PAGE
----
School Bus Types

{slide=What does the term Type A school bus mean?}



The Type A school bus is one of seven vehicle types that can be manufactured to federal motor vehicle safety standards for school buses. Traditionally, it consists of a bus body constructed upon a cutaway front-section vehicle with a left side driver's door, designed for carrying more than 10 persons. This definition includes two classifications: Type A-I, with a Gross Vehicle Weight Rating (GVWR) of 10,000 pounds or less, and a Type A-2, with a GVWR of 10,000 pounds or more. However, the new AE Series introduced by IC Bus in the fall of 2010 is a fully-integrated Type A school bus body and chassis.Type A school buses meet all Federal Motor Vehicle Safety Standards for school buses. These buses have traditionally referred to as "the short bus," a negative connotation denoting the fact that many transport students with disabilties. But today, Type As are just a frequently used for regular route transportation, albeit that of a smaller busload of children to, say, a neighborhood school. {/slide}

{slide=What is a Type B school bus?}

ic_200bThe Type B school bus consists of a bus body constructed and installed upon a front-section vehicle chassis, or stripped chassis, with a gross vehicle weight rating of more than 10,000 pounds, designed for carrying more than 10 persons. Part of the engine is beneath and/or behind the windshield and beside the driver's seat. The entrance door is behind the front wheels. Type B school buses meet all Federal Motor Vehicle Safety Standards for school buses. These buses, which are more rare on today's roads and are designed for specific school district needs, falls squarely between a Type A school bus and Type C school bus in size.  {/slide}

{slide=Aren't Type C school buses the "original" school bus?}

type_cSort of. The Type C school bus, also known as a "conventional," is a body installed upon a flat-back cowl chassis with a gross vehicle weight rating of more than 10,000 pounds, designed for carrying more than 10 persons. All of the engine is in front of the windshield and the entrance door is behind the front wheels. Type C school buses meet all Federal Motor Vehicle Safety Standards for school buses. Type Cs are the traditional school buses depicted in movies and on TV shows and has become as synonymous with the U.S. public education system if not more so than the little red school house and the apple on the teacher's desk of yesteryear. Increasingly, these buses are also equipped with wheelchair lifts to accomodate students with disabilities. But, to be technical, the first school buses were called cowls, basically enclosed horsedrawn carriages that evolved into motorized vehicles in the early 20th century.{/slide}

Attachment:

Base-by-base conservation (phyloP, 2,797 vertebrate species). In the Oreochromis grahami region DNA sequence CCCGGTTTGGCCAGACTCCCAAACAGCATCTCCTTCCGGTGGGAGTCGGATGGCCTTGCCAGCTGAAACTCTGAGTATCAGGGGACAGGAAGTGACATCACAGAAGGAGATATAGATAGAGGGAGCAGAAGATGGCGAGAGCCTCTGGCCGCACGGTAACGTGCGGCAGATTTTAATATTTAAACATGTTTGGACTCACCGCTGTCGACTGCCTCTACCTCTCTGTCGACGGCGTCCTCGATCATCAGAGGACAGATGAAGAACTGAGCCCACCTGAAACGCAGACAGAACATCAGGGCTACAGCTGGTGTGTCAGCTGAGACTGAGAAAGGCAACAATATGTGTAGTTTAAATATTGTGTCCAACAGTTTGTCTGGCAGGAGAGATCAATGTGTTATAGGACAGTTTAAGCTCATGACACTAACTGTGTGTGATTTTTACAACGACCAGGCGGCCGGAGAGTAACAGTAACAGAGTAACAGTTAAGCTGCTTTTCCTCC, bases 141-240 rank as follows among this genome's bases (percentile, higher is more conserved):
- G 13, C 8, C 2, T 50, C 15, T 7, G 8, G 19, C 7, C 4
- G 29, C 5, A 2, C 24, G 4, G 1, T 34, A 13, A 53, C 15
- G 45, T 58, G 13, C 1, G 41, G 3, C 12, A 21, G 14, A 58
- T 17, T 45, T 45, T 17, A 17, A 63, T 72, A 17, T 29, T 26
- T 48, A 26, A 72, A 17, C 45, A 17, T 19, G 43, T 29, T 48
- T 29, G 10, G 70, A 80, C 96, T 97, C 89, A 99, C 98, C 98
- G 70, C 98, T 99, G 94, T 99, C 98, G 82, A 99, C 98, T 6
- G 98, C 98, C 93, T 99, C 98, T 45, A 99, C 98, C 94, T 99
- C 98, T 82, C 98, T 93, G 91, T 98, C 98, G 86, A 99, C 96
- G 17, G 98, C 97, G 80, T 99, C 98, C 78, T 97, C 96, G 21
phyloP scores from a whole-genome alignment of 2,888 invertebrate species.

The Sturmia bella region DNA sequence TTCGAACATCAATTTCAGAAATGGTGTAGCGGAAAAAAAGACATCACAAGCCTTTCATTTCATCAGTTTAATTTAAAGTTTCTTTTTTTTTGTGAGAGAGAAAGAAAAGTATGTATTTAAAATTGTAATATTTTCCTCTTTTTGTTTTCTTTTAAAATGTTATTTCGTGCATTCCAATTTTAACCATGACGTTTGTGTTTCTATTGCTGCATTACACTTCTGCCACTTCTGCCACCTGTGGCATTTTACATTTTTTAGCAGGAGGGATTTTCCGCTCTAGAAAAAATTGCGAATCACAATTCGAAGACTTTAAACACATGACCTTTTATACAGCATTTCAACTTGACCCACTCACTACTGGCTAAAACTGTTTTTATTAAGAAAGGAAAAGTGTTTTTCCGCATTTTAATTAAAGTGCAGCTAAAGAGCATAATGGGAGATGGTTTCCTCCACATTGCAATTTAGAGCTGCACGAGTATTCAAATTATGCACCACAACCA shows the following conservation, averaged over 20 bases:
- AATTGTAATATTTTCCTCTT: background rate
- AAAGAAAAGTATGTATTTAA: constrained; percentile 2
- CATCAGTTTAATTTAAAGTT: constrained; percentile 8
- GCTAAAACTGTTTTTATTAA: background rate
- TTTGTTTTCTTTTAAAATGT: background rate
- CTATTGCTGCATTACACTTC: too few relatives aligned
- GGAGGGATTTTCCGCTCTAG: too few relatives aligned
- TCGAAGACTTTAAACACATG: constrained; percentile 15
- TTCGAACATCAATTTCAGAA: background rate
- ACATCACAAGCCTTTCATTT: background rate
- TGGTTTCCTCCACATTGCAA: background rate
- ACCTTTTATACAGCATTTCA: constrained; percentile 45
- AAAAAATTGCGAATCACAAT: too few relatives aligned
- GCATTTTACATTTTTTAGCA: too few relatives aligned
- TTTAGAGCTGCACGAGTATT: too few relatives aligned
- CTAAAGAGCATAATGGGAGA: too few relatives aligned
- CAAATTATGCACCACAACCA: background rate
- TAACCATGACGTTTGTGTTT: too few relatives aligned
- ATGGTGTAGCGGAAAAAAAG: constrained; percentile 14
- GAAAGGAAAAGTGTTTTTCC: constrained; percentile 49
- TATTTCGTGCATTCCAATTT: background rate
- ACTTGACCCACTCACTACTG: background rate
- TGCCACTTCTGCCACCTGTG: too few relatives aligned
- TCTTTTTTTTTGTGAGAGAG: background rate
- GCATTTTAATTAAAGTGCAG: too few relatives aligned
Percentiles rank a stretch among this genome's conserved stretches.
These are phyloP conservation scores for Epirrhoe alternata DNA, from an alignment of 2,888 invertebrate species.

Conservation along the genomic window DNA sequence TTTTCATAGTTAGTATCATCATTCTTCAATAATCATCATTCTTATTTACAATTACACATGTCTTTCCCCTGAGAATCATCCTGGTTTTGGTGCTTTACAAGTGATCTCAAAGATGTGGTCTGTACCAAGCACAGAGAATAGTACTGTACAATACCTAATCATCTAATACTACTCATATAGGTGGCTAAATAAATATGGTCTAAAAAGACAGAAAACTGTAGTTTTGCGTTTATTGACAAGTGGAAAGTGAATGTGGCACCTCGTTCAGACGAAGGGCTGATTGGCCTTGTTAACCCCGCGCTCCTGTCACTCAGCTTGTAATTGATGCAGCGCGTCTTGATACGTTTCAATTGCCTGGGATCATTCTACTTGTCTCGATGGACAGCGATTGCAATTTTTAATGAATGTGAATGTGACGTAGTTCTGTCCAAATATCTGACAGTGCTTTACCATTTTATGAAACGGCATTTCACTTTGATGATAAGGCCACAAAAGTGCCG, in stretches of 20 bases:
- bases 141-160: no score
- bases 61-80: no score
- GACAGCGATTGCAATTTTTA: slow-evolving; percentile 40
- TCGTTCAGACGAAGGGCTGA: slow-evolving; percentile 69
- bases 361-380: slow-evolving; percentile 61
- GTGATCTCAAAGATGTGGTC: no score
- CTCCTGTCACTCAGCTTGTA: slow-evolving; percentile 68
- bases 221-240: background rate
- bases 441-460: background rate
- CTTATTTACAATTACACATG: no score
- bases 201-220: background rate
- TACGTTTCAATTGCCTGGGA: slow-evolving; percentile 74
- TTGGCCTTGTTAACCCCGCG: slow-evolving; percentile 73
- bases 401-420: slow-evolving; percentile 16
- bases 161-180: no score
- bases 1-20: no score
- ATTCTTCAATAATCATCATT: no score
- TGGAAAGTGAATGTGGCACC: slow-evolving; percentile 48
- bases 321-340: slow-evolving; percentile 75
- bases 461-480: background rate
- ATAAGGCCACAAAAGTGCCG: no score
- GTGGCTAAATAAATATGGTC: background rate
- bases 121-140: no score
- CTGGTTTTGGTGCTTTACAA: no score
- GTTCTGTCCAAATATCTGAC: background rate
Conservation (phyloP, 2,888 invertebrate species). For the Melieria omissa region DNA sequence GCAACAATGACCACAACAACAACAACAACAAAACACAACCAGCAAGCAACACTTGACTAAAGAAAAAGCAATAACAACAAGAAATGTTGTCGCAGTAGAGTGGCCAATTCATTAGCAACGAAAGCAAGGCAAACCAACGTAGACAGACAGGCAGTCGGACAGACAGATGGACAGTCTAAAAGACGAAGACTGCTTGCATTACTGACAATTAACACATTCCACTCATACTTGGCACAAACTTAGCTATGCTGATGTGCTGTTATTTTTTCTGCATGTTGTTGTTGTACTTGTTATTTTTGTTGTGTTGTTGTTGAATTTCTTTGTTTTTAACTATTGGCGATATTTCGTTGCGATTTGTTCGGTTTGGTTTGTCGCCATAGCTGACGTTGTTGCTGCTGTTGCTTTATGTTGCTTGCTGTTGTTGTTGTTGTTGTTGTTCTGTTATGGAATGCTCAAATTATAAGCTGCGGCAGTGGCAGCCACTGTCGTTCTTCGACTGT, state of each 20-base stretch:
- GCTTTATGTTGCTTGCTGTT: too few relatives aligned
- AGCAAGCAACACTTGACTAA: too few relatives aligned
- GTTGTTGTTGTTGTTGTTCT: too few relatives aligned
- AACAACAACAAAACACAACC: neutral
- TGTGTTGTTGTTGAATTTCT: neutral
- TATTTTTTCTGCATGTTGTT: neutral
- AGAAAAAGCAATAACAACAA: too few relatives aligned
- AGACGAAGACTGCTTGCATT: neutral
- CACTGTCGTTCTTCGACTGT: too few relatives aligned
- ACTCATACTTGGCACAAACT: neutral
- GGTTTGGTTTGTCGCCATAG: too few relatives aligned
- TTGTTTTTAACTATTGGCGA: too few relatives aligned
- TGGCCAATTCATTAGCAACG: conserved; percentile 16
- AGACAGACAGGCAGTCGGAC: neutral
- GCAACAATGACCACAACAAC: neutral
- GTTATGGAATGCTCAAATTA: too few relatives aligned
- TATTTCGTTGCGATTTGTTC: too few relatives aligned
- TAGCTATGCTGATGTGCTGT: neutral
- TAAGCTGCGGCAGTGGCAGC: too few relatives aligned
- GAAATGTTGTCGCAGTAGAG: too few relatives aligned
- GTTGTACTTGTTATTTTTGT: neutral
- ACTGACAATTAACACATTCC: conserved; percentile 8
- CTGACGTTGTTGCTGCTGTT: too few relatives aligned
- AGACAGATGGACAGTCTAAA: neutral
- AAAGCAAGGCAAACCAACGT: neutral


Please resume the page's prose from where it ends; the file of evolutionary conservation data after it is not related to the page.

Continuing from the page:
{slide=I see many school buses on the road that resemble transit buses. What are these?}

bus_bluebird_transitThis is the Type D school bus, a transit-style vehicle with its body installed upon a chassis, with the engine mounted in the front, midship, or rear with a gross vehicle weight rating of more than 10,000 pounds, and designed for carrying more than 10 persons. The engine may be behind the windshield and beside the driver's seat; it may be at the rear of the bus, behind the rear wheels; or midship between the front and rear axles. The entrance door is ahead of the front wheels.Type D school buses meet all Federal Motor Vehicle Safety Standards for school buses. [Editor's note: Type D school buses are referred to as RE for "rear-engine," and FE for "foward engine, or FC for "forward control" ] {/slide}